Global conference contributions
- T-learning practitioners participated in several conferences, workshops and symposiums, including the Seedbeds of Transformation conference and The Alliance for Food Sovereignty in Africa (AFSA) conference. In both conferences Prof. Lotz-Sisitka offered the keynote address, and many t-learning practitioners made significant contributions through workshops and presentations. Injairu Kulundu & Dylan McGarry, with leadership from Dr Million Belay, designed and shaped the AFSA conference on t-learning pedagogies and practices. Several papers emerged from these two conferences, as well as policy input (see below) as well as producing a summary document on 10 insights for SDGs in Africa. Heila Lotz-Sisitka and Arjen Wals were also invited to give keynotes at the European Conference on Educational Research in Hamburg, which is the second largest education conference globally.
Academic substance and theoretical development
- The programme overall made a significant contribution to academic resources on t-learning. This includes theoretical papers, philosophical reflections and then many case studies. The first three theoretical publications of the T-learning project (Lotz-Sisitka et al., 2015, 2016 and Peters & Wals, 2016) made significant impact. Dimensions of the theoretical landscape that opened up include: a) multi-level expansive transgressive learning research (Mukute; Pesanayi), b) generative systems science research (Tuan) c) transgressive research in scholar activism and network building (Macintyre and Chaves, Belay) involving transgressive research drawing in and on ICTs and creative praxis, arts-based methodologies and decolonial practice (McGarry, Kulundu, James, Burt, Macintyre and Chaves, Mphepo, Belay, Kuany).
Information & Communication Technologies (ICT) – Mobile T-learning instruments
- The T-learning project produced two mobile transgressive learning instruments, including the Food4 Us app in South Africa and the Youth-based monitoring of the SDGs app in India. These apps produced insights into how apps can be used for mobilizing community learning and networks, sharing materials/resources and offering pedagogies and t-learning practices, and much has been learned about mobile learning from these two ‘mobile learning T-learning experiments’.
- The T-learning team made significant contributions to the UNESCO Education for Sustainable Development (ESD) 2030 policy, which contributed to the inclusion of a strong focus on transformative learning in the UNESCO ESD for 2030 Roadmap. Empatheatre T-learning research led by T-learning researcher Dylan McGarry engaged national drug policy on harm reduction, with running tribunals in Parliament to national drug policy events. T-learning processes developed through empatheatre have gone on to contribute to national and international policy processes in marine governance through the One Ocean Hub project. The T-learning legacy also exists in active methodologies that are now being used in Colombian regional governance, through the work of Martha Chaves and in food system policy by Million Belay.
Catalytic contributions to diversity in scholar activism
- T-Learning, in its own right, and in collaboration with ACKNOWL-EJ, has developed transgressive and transformative practices for scholar activism. These have emerged as new networks such as the Coastal Justice Network in the One Ocean Hub project, to the Transformative Education for Sustainable Futures Network, and the Bio-Regional Network for eco-justice activists in Colombia. From this the Tarot Paper, as well as the Code of Practice, and T-learning ethics of care methodologies, pedagogies and theory have contributed significantly to pioneering a new action research landscape in scholar activism. T-learning ethics were taken up by the One Ocean Hub which produced a Code of Practice which has gone on to inform several other scholar activist research networks. The work with ACKNOWL-EJ in further developing practices for political rigour, as well as new theories and resources, is ongoing.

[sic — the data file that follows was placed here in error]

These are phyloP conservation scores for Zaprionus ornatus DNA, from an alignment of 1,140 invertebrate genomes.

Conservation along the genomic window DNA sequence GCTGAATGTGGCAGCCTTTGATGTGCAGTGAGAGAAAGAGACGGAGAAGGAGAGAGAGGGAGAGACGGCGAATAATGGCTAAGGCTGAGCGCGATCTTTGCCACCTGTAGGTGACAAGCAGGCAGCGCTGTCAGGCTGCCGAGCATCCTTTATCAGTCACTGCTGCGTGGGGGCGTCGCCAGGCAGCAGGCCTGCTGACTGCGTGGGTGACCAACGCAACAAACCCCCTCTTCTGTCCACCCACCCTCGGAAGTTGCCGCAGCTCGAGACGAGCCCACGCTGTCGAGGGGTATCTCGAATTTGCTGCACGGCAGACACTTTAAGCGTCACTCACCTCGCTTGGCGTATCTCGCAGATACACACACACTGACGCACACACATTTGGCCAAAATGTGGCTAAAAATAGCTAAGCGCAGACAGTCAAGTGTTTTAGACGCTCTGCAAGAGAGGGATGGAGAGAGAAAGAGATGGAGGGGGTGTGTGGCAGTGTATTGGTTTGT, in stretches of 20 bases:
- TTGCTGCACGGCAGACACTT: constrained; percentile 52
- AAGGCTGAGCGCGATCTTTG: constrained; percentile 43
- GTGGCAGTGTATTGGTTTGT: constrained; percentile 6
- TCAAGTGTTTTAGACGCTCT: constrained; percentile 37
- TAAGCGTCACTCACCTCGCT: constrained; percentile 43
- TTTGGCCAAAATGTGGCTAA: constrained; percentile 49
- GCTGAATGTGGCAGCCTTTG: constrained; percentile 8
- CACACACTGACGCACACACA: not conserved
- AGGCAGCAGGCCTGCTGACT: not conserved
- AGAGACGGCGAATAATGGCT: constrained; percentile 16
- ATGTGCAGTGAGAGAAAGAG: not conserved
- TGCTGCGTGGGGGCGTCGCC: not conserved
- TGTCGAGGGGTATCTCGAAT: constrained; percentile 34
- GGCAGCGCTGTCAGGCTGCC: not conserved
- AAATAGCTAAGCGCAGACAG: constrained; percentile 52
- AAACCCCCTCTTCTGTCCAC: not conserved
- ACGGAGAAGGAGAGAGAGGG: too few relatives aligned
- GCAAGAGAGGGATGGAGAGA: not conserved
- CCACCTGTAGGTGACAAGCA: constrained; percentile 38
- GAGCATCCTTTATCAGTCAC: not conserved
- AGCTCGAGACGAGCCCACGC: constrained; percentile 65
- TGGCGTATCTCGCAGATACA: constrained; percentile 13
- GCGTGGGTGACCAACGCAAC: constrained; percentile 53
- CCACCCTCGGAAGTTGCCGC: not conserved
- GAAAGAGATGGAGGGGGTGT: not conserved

Development of networks and contributions to Social Ecological Justice for communities
- The T-Learning research and researchers have contributed significantly to the development of solidarity networks in Ethiopia, Zimbabwe, Colombia South Africa, Vietnam, Malawi, India and the Netherlands. These include the organic farmers networks in Zimbabwe, the bio-regional network in Colombia which is further developing eco-cultural practices. Other networks include water justice and food sovereignty networks in South Africa, youth networks in South Africa and India, the Harm Reduction network In South Africa, the Lekkernassuh food system network in the Netherlands and the scientific farmers network in Vietnam. The networks are important social learning mechanisms for co-learning and linking a diversity of actors around praxis.
Courses and educational resources
- The T-Learning community has produced several courses, trainings, summer schools, workshops and educational resources. From the Changing Practices Course in South Africa working with Water Activists, to the empatheatre/STAND Summer School providing training in Empatheatre methodology. The Sustainability Starts with Teachers (SST) project has had reach across South Africa and beyond. The Colombian CASA course has similarly expanded the initial work done in the bioregional contexts. A student book in Vietnamese as a learning material for studying ESD at Universities in Vietnam was produced. A creative practice and participative research short course hosted by the ELRC and the Political Rigour Collage workshop series facilitated by T-learning and ACKNOWL-EJ researchers in five countries are other courses flowing from the T-learning research and praxis.